It’s fairly apparent to those who have watched NBA basketball and followed Dwight Howard since his time with the Orlando Magic, that the 6’11” center has declined since his time in the Sunshine state. It all began with Howard suffering lower back herniated discs, which kept him from playing in a putrid playoff series his final year with the Magic.
The writing had long been on the wall, though; and Howard was on his way out, after a year of the infamous period known as the “Dwightmare.”
Moving to the Los Angeles Lakers to play with Kobe Bryant was expected to alleviate these issues. Dwight would not be counted upon as much offensively, with what was expected to be a team boasting four future Hall of Famers (Dwight, Kobe, Steve Nash and Pau Gasol). Instead of accepting this reduced role as a chance to save his body, Howard sulked.
Kobe chided Dwight for being too jovial during games, too happy; and simply not competitive enough. Bryant has a cut-throat aggressive approach to the game of basketball, so Dwight’s passé attitude towards the game was bound to drive the Mamba crazy. And it did.
In all this chaos, came the decline of a player who was once unquestionably the best at his position (according to almost everyone except Shaquille O’Neal, who was bold enough to say Andrew Bynum was a better 5-man). Howard posted back-to-back 20-plus point per game seasons. He also had five consecutive seasons over 13 rebounds per game (three of which exceeded 14 per). With the Lakers, those numbers declined to 17.1 points per game and 12.4 rebounds per game (which still led the league).
The thought for Howard was that joining the Houston Rockets would increase his role within the offense. That barely happened. Howard saw only 0.6 shot attempts more per game playing with James Harden and the crew. Per-36, Howard averaged 2.4 points more per game than during his stint with the Lakers, but the role he once occupied in Stan Van Gundy’s inside-outside offense was all but gone. In fact, it really wasn’t until the end of the playoff series against the Portland Trail Blazers that Kevin McHale even tried running the offense through No. 12.
But, for Howard to return to the level of play he once showed, it is imperative that McHale goes to a more inside-out attack. Given that the Houston Rockets once thrived with Hakeem Olajuwon functioning in such a role; and given Hakeem’s influence with the Rockets; it’s amazing this hasn’t happened already.
Simply, an offense which utilizes an interior and perimeter attack is more effective. The Orlando Magic employed an offense that sought to use Howard down low while stacking the perimeter with the likes of Hedo Turkoglu (later the less effective Vince Carter), Jameer Nelson, Rashard Lewis and Jason Richardson. Houston has a chance to do something similar with a team that features so many shooters. The percentage of said shooters would increase with more open looks.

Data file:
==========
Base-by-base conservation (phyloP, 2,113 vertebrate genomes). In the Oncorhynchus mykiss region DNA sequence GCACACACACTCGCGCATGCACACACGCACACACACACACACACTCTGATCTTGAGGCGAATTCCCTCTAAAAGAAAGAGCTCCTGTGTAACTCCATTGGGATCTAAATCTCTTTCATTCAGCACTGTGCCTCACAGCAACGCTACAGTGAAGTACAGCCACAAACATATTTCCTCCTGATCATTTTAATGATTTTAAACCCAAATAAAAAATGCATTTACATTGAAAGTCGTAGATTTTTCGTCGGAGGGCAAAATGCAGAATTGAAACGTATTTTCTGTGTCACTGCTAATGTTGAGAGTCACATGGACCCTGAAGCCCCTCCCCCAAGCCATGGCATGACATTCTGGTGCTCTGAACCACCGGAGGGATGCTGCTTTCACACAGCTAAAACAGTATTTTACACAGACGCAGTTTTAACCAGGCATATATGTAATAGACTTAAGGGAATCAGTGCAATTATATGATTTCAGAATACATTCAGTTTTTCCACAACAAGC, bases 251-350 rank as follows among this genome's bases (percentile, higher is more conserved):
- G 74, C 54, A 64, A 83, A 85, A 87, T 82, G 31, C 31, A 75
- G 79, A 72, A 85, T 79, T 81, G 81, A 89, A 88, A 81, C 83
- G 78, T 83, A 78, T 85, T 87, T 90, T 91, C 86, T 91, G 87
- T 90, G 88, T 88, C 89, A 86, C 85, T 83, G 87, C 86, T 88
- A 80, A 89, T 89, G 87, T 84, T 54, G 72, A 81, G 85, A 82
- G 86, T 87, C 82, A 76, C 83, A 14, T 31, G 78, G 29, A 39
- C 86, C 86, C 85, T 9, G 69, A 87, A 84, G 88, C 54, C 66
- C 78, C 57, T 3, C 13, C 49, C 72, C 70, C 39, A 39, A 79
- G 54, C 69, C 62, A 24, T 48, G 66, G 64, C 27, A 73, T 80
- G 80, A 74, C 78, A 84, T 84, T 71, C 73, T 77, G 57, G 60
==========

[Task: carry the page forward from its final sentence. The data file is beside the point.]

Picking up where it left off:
It would require a natural period of adjustment. The Rockets would have to work on perimeter passing. And Dwight would naturally have to minimize his turnovers. He’s averaged over three turnovers per game in six of the past seven seasons. Maybe that kind of ball protection is impossible for Howard given his past track record.
But that can never be known without trying, and without further tutelage from the “Hoops Whisperer.” Howard has never averaged more than two assists a game to go with his bloated turnover numbers. Even so, it worked in Orlando. Shaquille O’Neal demonstrated a much better ability to pass out of double teams. But not every center can read a defense as naturally as Shaq, or Hakeem.
Ultimately, the Rockets must diversify the offensive sets to have a chance of upsetting the juggernauts in the Western Conference. The 4-2 loss to the Blazers illustrated the issues with a Harden-dependent offense. When Harden is off (or not getting calls he gets during the regular season), there has to be other ways to put the ball in the bucket. There simply weren’t.
It may be that Howard never returns to averaging 22 points and 14 rebounds per game. With the Magic, he set records for 20/20 games. Howard’s once pogo-stick-like legs just don’t seem to have that bounce anymore.
And yet, in this center-weak era, it is still possible for him to dominate. There’s no reason why less talented players like Joakim Noah should warrant more praise and clout than Howard. Sure, Noah is one of the best passing big men that the game has seen, but outside of that, he offers nothing Howard couldn’t best—at his best.
As for his best now, we just don’t know what that can or should be. But, to be sure, it’s going to require more touches and a bigger role within the offense. Whether McHale realizes it or not, it is the best hope for the Rockets making the next stride towards contention.